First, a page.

Larry Bloom: Use these five signs to see if you may be a bad boss

Larry J. Bloom, Columnist

Larry J. Bloom, Columnist

One thing that most bad bosses have in common is lack of awareness that they’re bad bosses. With so much at stake personally, nobody wants to believe they are the problem. Not only is that bad for decisions, it’s bad for careers and employee health as well.

It’s no surprise — bad bosses are toxic. According to an independent study by Florida State University College of Business, employees stuck in “bad boss” relationships experienced more exhaustion, job tension, nervousness, depressed mood and mistrust. They also were less likely to take on additional tasks, such as working longer or on weekends, and were generally less satisfied with their job.

Many experienced HR professionals have noted: “People don’t leave their jobs in a company; they leave their managers.”

Compared to the obvious tirades, bad boss behaviors can be more subtle and include unreasonably discounting input, the “silent treatment,” failing to give credit when due, not keeping promises, blaming others to cover up mistakes or embarrassment, making unwarranted negative comments and obsessive micromanagement. Many are simply unaware of the huge negative impact of some of their behaviors and resist any thought that they are wrong — until it may be too late.

The real problem

The problem is that left untrained, we are all susceptible to making errors in judgment based on blind spots in the way we perceive reality. My experience is that once bosses are afflicted they may subconsciously shut down the very thing that can help: diversity of thought. So even if you are convinced that you are the greatest manager around, you would still be wise to check for bugs in your own thinking. Here are five signs that you may be a bad boss.

1. Do you act in ways that discourage questioning of your views and assertions?

2. Do you tend to distance yourself from responsibility for error?

3. Do you check with your subordinates to see if your communications are inconsistent or ambiguous?

4. Are you inclined to blow off ideas that are not consistent with your point of view?

5. Do you seek and reflect on feedback from others regarding your behavior?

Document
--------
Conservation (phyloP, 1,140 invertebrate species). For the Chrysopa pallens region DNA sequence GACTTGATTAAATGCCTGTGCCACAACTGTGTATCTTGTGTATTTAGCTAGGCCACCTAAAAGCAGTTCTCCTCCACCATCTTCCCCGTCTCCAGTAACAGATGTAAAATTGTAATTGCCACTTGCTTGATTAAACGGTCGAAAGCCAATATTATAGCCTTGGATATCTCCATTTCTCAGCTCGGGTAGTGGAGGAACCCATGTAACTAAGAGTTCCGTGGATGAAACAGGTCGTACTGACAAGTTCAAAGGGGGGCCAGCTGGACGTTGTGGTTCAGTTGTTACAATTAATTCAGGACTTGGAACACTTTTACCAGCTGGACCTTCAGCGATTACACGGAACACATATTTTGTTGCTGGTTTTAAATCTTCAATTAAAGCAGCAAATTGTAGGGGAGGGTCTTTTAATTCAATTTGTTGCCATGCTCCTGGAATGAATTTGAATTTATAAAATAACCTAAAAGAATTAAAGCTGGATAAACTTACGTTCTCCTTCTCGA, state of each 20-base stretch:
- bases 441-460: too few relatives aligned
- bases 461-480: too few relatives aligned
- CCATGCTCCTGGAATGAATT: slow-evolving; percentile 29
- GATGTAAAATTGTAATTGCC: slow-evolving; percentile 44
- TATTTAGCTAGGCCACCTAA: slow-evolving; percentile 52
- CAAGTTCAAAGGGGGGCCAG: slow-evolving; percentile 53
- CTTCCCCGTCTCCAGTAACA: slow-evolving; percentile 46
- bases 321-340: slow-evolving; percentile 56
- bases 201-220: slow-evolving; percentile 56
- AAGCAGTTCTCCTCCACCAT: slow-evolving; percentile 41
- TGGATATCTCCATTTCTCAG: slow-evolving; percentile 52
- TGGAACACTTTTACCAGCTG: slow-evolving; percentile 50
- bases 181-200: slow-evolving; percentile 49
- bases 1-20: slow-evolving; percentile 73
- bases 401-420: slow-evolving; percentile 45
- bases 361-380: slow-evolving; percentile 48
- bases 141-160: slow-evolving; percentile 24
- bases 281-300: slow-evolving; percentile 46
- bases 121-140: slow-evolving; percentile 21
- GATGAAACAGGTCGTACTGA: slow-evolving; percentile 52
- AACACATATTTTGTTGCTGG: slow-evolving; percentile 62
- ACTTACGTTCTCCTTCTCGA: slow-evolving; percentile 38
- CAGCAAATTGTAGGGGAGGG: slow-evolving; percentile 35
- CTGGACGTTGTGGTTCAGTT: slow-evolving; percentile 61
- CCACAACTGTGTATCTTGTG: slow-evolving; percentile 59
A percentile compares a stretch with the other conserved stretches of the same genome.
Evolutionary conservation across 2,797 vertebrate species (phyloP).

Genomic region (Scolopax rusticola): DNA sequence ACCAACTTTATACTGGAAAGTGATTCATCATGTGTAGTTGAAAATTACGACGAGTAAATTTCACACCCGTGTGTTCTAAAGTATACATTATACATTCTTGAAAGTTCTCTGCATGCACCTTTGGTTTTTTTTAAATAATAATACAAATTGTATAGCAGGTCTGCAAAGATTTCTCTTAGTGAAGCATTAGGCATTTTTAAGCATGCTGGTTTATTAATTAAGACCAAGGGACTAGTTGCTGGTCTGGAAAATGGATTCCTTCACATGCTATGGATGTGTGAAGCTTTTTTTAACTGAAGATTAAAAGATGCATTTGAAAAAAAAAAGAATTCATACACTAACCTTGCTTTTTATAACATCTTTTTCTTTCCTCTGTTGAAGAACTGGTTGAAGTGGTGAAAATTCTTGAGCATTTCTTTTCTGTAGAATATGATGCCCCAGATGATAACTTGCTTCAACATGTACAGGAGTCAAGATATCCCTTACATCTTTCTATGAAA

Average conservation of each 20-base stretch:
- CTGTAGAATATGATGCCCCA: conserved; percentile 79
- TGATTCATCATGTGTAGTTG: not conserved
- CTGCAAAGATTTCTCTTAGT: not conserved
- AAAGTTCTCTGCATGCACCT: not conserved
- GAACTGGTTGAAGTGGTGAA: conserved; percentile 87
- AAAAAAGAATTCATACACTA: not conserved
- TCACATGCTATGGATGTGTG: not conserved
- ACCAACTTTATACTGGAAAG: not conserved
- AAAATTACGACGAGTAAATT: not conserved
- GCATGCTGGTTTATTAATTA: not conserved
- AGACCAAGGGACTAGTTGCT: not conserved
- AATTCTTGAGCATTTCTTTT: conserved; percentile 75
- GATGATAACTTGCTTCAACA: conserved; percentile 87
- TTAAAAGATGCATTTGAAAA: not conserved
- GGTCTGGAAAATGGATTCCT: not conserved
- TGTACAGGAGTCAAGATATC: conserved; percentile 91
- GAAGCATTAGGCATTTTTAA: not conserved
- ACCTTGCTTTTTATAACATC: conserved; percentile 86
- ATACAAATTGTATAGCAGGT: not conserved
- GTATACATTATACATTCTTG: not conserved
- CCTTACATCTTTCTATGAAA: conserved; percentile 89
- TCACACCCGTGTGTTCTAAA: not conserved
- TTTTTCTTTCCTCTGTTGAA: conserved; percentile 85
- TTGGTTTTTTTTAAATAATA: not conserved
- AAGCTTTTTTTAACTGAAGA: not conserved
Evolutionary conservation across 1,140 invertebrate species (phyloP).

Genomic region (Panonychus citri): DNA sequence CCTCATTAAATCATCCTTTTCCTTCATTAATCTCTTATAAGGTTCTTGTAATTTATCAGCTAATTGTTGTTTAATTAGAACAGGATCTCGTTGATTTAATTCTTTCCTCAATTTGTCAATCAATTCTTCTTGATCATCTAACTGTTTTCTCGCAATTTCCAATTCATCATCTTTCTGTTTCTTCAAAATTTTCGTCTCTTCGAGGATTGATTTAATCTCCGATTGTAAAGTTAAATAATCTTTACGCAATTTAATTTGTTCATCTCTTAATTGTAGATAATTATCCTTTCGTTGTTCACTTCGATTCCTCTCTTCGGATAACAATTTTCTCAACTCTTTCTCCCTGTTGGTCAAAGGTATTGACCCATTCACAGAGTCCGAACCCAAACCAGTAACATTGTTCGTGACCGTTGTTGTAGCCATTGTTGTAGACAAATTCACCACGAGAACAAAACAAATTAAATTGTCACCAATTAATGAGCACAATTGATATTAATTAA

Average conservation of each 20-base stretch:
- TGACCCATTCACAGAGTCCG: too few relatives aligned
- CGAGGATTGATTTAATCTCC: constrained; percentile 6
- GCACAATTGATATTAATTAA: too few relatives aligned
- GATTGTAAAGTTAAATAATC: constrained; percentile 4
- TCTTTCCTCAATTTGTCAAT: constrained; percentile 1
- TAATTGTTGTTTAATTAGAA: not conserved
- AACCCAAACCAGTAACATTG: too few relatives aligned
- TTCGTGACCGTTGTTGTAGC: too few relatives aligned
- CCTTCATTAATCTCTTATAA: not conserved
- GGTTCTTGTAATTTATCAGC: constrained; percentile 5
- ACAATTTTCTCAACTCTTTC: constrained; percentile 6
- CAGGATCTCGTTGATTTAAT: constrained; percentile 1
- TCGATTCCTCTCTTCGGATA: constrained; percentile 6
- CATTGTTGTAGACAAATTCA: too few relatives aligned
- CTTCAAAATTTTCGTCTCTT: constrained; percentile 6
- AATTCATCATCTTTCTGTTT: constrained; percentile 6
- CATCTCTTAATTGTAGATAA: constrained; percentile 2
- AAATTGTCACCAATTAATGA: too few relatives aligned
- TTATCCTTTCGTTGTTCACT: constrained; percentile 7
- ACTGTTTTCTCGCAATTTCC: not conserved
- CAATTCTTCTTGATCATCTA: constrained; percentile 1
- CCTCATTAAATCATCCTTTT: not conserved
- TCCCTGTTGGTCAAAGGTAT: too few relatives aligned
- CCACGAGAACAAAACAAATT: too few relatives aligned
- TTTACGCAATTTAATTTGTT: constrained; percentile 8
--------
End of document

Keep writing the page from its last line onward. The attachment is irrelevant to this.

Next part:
Avoiding blind spots

Identifying blind spots in our thinking is essential to making quality decisions. Yet few bosses have the intellectual courage to ask their subordinates to rate them in these areas. That creates a paradox. How can someone have all the answers before they ask the questions? The idea that bosses and supervisors would rely on intuition for something this important makes little sense.

So here is an idea. Ask your team to anonymously rate you in these five areas. Compare with your own rankings and discuss improving your blind spots with the team. And note: If you have the immediate reaction to dismiss this exercise, you may have a blind spot!

A new kind of leader

Companies want employees who can systematically pursue important goals, recognize and analyze significant problems, communicate essential meanings, and assess their own performance on the job.

The responsibility of leadership is to create a culture where these behaviors can thrive. That requires a mastery of ourselves rather than command and control of others. ●

Larry J. Bloom spent 30-plus years helping grow a small family business to more than $700 million in revenue. He is the author of “The Cure for Corporate Stupidity: Avoid the Mind-Bugs that Cause Smart People to Make Bad Decisions,” consultant, board member and owner of a start-up media and software company that promotes better thinking. He was born and resides in Atlanta. For more information, please visit or contact Larry at [email protected]


Fed’s Lockhart says mind not made up on easing

ATLANTA, Tue Aug 21, 2012 – Atlanta Federal Reserve Bank President Dennis Lockhart said on Tuesday he had not yet made up his mind on whether further monetary easing is warranted.

“It’s a cost-benefit calculation to consider more monetary stimulus and someone like me has to do his best to really carefully weigh the costs and benefits,” Lockhart told reporters after a speech. “I’m not finished with (that) processs.”